By: Susan Michnay, LCSW
The importance of family
Many teenagers will struggle with depression, anxiety, substance use and other mental health difficulties as they navigate the transition from child to adult.
Teens often experience a high level of academic, social and environmental stress in their day to day lives. Paired with their still developing brains, teens often lack the skills and insights to know how to handle this stress in healthy ways.
Family involvement and mental health treatment
The involvement of family in the treatment of adolescents is vital to their success. Our adolescent IOP program offers twice monthly parent groups to educate caregivers in learning ways to support and guide their teenager through their mental health journey.
Valle VistaHealth System has also begun collaborating with local schools to provide parent education groups onsite at several locations. We are excited for this opportunity to connect with our community and provide additional resources to families.
Answering your question on teens and mental health
If you are a parent or guardian who is working to support a child that is experiencing emotional and/or behavioral issues, this can be a challenging and worrisome experience. Parenting is one of the hardest jobs in the world and knowing what resources are available as well as how to help your child learn to manage their mood can be overwhelming.
Here are few worries we often hear from parents and some feedback that might help.
Why is my child struggling so much?
Ultimately growing up is a hard process due to a variety of physical and emotional changes. Teenagers also encounter multiple stressors including school, not wanting to disappoint their family, worries about the future, and social connection. Sometimes other factors contribute including the loss of a loved one, parent divorce, health concerns, experiencing or witnessing abuse, bullying, online influences, relationship breakup, transition to a new school, etc.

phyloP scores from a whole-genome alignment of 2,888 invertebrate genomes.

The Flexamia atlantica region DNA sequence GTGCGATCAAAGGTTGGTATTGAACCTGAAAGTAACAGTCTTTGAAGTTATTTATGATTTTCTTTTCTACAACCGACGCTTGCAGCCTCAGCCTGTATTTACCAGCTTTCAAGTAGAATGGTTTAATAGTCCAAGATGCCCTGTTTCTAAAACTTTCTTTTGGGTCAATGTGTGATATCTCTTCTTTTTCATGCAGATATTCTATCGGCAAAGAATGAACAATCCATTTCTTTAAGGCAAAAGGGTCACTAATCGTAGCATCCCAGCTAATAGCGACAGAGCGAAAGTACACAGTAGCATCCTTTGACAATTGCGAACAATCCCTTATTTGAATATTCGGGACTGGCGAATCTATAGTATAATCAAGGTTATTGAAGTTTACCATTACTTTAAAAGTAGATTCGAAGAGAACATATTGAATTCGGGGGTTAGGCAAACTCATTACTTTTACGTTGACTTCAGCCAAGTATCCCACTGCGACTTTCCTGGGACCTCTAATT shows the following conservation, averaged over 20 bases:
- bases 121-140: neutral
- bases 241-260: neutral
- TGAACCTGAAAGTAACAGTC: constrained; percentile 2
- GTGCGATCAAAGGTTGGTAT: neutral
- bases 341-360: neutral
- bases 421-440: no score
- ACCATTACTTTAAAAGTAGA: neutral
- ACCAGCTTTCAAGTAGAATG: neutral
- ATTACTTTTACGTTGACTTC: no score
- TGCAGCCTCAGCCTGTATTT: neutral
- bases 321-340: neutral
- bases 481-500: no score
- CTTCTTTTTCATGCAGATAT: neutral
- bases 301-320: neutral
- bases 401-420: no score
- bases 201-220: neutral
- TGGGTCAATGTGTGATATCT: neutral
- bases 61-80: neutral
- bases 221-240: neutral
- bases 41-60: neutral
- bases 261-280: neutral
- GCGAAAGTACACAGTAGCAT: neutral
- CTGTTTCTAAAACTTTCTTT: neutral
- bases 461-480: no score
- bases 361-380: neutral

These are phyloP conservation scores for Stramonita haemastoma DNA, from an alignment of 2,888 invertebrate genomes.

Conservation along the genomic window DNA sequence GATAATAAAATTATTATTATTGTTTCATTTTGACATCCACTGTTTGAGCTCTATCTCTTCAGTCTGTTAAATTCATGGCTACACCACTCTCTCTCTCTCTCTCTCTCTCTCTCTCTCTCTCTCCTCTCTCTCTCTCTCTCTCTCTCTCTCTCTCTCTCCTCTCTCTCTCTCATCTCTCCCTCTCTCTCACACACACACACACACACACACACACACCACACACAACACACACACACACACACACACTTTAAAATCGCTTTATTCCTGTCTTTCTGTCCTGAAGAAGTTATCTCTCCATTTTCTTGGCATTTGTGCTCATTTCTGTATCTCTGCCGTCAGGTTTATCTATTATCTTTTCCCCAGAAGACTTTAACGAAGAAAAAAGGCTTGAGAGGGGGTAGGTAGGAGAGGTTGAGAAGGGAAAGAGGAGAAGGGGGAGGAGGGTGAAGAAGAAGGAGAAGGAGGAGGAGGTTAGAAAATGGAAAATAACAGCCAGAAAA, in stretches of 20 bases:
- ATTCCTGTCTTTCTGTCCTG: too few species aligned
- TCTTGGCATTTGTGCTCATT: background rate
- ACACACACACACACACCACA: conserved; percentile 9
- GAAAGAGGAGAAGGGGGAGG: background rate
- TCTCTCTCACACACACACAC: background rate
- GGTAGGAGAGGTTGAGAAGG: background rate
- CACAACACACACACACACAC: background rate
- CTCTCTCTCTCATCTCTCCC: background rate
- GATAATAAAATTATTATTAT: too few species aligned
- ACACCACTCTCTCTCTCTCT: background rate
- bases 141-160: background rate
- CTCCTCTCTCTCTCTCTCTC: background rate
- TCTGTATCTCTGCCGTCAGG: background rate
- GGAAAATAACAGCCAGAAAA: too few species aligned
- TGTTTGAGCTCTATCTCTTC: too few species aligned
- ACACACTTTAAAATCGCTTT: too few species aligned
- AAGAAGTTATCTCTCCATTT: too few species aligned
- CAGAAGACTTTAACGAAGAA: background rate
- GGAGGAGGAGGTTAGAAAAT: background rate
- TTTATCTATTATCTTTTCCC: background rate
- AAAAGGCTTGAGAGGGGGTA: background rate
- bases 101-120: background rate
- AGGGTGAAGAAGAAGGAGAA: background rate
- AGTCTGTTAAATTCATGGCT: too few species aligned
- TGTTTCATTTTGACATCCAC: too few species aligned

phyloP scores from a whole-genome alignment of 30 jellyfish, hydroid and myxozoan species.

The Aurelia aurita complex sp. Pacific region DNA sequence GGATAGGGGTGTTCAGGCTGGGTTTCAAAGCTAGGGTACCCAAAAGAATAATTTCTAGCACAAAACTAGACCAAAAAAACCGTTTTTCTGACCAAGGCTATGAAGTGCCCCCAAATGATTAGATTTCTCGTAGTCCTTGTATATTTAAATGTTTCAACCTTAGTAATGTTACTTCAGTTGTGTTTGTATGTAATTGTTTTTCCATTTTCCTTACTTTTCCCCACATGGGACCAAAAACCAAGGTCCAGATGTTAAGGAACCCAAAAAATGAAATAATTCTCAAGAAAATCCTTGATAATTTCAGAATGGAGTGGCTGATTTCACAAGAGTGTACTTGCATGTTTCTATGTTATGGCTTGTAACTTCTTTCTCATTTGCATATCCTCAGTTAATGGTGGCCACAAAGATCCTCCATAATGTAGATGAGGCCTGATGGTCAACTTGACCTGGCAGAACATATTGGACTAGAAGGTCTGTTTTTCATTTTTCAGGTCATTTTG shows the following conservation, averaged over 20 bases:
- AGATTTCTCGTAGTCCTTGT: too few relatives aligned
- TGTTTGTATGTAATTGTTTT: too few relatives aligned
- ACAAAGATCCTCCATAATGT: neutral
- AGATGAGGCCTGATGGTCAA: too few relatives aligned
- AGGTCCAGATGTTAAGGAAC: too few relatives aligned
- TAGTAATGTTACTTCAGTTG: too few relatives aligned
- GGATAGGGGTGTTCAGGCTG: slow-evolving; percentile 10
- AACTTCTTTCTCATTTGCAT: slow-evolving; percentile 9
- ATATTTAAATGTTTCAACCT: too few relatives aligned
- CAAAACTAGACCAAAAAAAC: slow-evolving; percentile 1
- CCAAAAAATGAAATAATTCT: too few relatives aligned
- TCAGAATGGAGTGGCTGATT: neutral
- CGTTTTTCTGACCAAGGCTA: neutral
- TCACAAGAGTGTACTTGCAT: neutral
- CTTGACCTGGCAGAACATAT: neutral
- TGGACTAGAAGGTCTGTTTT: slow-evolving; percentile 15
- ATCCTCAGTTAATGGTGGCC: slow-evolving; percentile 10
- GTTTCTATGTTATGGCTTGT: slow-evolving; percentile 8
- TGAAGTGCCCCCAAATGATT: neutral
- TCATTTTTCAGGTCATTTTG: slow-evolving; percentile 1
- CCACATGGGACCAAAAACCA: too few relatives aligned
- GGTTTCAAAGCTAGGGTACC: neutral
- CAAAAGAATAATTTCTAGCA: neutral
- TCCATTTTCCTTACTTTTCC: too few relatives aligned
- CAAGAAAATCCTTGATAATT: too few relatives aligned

It is important for your child to understand that they are not “weak,” “stupid,” or “a disappointment” but that their thoughts, feelings, and experiences are valid. Most importantly they must know they are not alone and that it can and will get better!
Why won’t my child talk to me, even when I try to “be there” for them?
Adolescence is a time where we start to become more of an individual, separate from our families. This is an important part of developing into an adult. Unfortunately many of us go to the extreme and completely reject our parents or families as we try to figure out “who am I?” Your child may also avoid sharing with you because they fear disappointing you or causing you emotional pain.
The involvement of outside supports such as an extended family member, school counselor, spiritual leader, coach or other healthy adult is a helpful way for your child to find additional support. Connecting your child with a licensed therapist who can work to break down barriers and teach healthy communication skills can also be beneficial in increasing parent/child relationships.
How do I keep my child safe?
If your child is struggling with suicidal thoughts and/or self-harming behaviors (cutting, scratching, burning, punching self, etc.) and you have not already done so, now is the time to reach out for professional support and guidance. A therapist can help you develop a plan specific to your child’s needs. Options often include increased supervision, and securing any medications, weapons, kitchen knives, razors and any other item with which your child may be harming themselves.
Although a common emotional reaction may be one of anger or hurt, it is important for your child to learn that they can rely on you to “talk it out” or help find healthy ways to manage strong urges and thoughts. If they fear your response, they will continue to hide their struggle and engage in harmful behaviors.
Taking care of yourself is important!
While your child may require increased focus and care, you “can’t pour from an empty cup.” The better you take care of your own physical and mental health, the more emotional energy you will have to care for others.
Your child’s mental health issues may happen to trigger your own struggles or unresolved hurts. It can be helpful to seek out your own therapist to help address current and past stressors you may be facing.
We’re here to help
If your child is struggling with managing their mood (i.e. self-harm, suicidal thoughts, increased sadness, increased anxiety, decreased grooming, hopelessness, drug or alcohol use, acting out, excessive sleeping or insomnia, isolative behavior, stop doing things they enjoy, increased or decreased eating, mood swings, irritability, decreased school performance, etc.) please seek out help. Valle Vista Health System offers teens the following services:
- Acute Psychiatric Inpatient Program
- Adolescent Individualized Intensive Outpatient Therapy
- Girls Residential Treatment Program
Valle Vista Health System, located roughly 15 miles south of downtown Indianapolis, Indiana, offers no-cost assessments 24 hours a day, 365 days a year that will assist you in finding the resources your child may need. We can also be reached online.
Susan Michnay, LCSW, is an Outpatient Clinical Supervisor-Adolescent Services at Valle Vista.